Improving the profitability & sustainability of Esperance port zone grain growers

India and Pakistan tour - 2018

Seven members of the Pulse Association of the South East (PASE) and two Esperance Quality Grains personnel attended Pulse Conclaves in Pakistan and India during February 2018. Whilst these conferences are important, it’s really the face-to-face meetings that break down built up perceptions that are the real highlights of a visit. This visit was no exception.

Pakistan pulse visit

Three pulse conferences were held in Pakistan, two in Karachi and one in Lahore. These were organised by Austrade for the Pakistan industry to have a more co-ordinated approach to buying pulses. Much of the conferences were taking up with discussing supply demand and expected price issues for the forthcoming season. The Pakistani traders have been hard-hit by ex-colleagues in their industry, and they’ve walked away from contracts when it was revealed that ABARE had underestimated the chickpea crop by one million tonnes. This drastically reduced the price of chickpeas and, given the family buying system that operates in Pakistan, these traders felt they had no option but to walk away from their contracts to save face within their family. Despite some obvious security concerns in Pakistan, we felt it would have been good to have spent more time building relationships and understanding more about their country. The group made a number of excellent contacts which will be useful in the years ahead.

Indian pulse visit

The Indian government’s decision to impose a 30 per cent duty on imported lentil and chickpeas along with a 50 per cent duty on peas at the end of 2017 made for a robust Pulse Conclave – or it would have been if the Indian Agriculture Minister had not been a last-minute cancellation. There were a number of foreign country officials that had him clearly in their sights. Austrade did an excellent job of putting together a series of meetings and visits that helped us gain an understanding of why the Indian government has embarked on a protectionist policy and what were the triggers that led them to implement the duty.

The big driver is the government facing a general election in May 2019. Twenty five per cent of the workforce are farmers who were promised increased prices along with better conditions in the 2014 election. The Indian farmers are an important voting group as only 66 per cent of the eligible population vote. With good seasons and falling world prices they took this action to protect farmers’ incomes.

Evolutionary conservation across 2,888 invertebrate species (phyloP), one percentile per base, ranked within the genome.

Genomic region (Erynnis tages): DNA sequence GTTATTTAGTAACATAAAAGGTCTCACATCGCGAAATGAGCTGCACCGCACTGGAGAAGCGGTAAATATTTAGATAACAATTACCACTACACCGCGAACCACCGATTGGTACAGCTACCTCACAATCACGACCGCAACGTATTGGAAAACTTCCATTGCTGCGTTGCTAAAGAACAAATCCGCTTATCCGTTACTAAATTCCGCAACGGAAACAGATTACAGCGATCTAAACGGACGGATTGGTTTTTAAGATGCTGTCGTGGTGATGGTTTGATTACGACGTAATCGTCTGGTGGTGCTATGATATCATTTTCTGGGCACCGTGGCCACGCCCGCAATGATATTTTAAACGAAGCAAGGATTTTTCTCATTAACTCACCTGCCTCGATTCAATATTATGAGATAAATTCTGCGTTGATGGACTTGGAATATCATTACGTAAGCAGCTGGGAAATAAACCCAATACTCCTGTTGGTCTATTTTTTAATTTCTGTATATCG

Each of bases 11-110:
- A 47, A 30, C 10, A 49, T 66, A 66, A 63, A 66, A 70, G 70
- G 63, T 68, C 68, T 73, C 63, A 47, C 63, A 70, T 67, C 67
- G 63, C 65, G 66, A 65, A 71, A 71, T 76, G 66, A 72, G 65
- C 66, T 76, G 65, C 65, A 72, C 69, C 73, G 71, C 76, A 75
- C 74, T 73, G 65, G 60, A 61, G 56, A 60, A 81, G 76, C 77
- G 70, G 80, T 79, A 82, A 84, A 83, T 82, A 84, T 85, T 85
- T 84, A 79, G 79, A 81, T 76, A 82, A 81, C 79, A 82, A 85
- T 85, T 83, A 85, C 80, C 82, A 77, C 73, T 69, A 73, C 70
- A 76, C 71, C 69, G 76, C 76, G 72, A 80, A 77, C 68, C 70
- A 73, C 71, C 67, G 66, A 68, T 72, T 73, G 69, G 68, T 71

The government is trying to improve the traditional Indian grain marketing process that is centred around the local money lender/ grain trader “calling in” the farmers’ crop establishment debt at the peak time of the harvest. They are encouraging farmers not to deal with them but to use specialist warehouses that work with banks and have on-line auctions that are visible to everybody. One such group was agribazaar.com. This is a relatively new concept for the Indian farmer, and as a result, most of the grain is still traded and handled in the traditional way.
Another similar company that we met with was NCML, part of the FAIRFAX Group that many of you will know as a John Deer distributor. They were offering a similar warehouse and marketing service to farmers and ourselves if we want to sell containers of grain direct into the Indian market place. This is concept is worth considering in the future.

At present the farmers have a reasonable life, albeit that their farms are small at around five acres. They pay no tax, have free power, subsidised fertiliser and no water restrictions.

India faces some serious issues apart from the obvious ones (a massive population, underperforming infrastructure, toxic pollution etc). They are:

  • The disappearing water table used to irrigate 25 per cent of India’s crops.
  • China’s aggressive approach to damming rivers that flow into India.
  • China diverting rivers that flow into India.
  • The growing alliance between China and Pakistan.
  • The massive build up of troops on the border between China and India.

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